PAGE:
In order to confirm that your backup will work as a startup disk, you will need to restart your Mac and verify that it can boot from the backup. The easiest way to do this is to use the Mac's Boot Manager to select the backup as the startup disk. We will use Boot Manager, which runs optionally during the startup process, instead of the Startup Disk option in System Preferences. We'll do this because the choice made using Boot Manager only applies to that particular startup. The next time you start or restart your Mac, it will use your default startup disk.

Use Boot Manager

  1. Close all applications, including Disk Utility.

  2. From the Apple menu, select Restart...

  3. Wait for your screen to go black. Hold down the option key until you see a gray screen with icons of bootable hard drives. This can take some time, so be patient. If you're using a Bluetooth keyboard, wait till you hear the Mac's startup tone before you hold the option key.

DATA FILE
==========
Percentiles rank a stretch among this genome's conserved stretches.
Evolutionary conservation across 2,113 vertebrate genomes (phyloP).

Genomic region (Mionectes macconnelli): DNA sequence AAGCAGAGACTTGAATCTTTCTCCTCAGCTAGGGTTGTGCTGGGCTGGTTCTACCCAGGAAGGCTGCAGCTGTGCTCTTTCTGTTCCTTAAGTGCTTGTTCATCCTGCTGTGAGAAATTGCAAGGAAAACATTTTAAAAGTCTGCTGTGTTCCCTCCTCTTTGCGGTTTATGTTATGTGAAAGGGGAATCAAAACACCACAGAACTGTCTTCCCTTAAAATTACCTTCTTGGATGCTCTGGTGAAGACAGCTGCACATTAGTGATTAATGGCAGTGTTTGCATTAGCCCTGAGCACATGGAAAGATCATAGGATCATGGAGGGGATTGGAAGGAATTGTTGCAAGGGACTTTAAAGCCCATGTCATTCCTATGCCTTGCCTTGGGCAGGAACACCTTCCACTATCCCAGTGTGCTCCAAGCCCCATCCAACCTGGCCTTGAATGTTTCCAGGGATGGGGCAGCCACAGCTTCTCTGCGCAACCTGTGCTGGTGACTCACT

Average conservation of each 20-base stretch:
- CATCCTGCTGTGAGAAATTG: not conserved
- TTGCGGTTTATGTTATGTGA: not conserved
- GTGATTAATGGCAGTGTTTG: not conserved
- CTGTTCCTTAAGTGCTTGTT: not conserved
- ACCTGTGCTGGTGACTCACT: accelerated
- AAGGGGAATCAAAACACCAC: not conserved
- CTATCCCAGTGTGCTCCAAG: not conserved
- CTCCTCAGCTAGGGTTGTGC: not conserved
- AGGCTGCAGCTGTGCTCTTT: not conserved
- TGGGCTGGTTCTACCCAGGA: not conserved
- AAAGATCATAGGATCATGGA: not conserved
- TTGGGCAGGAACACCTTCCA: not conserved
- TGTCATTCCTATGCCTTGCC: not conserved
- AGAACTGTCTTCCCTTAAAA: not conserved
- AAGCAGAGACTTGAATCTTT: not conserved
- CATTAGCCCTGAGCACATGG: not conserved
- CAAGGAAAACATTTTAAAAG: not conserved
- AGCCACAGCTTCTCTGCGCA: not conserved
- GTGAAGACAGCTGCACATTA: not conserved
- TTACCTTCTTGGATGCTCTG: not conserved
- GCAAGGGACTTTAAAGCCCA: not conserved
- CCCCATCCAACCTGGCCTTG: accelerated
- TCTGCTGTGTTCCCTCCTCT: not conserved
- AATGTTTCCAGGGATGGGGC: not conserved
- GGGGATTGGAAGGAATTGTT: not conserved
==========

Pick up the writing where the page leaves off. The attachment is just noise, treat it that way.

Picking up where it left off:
4. Select the icon for the backup you just made. Your Mac should now boot from the backup copy of the startup disk.

Once the desktop appears, you know that your backup is usable as a startup disk. You can restart your computer to return to your original startup disk.

If the new backup is not bootable, your Mac will stall during the startup process, then, after a delay, automatically restart using your original startup disk. Your backup may not be bootable because of the type of connection the external drive is using, such as FireWire or USB. See the first section of this guide for more information.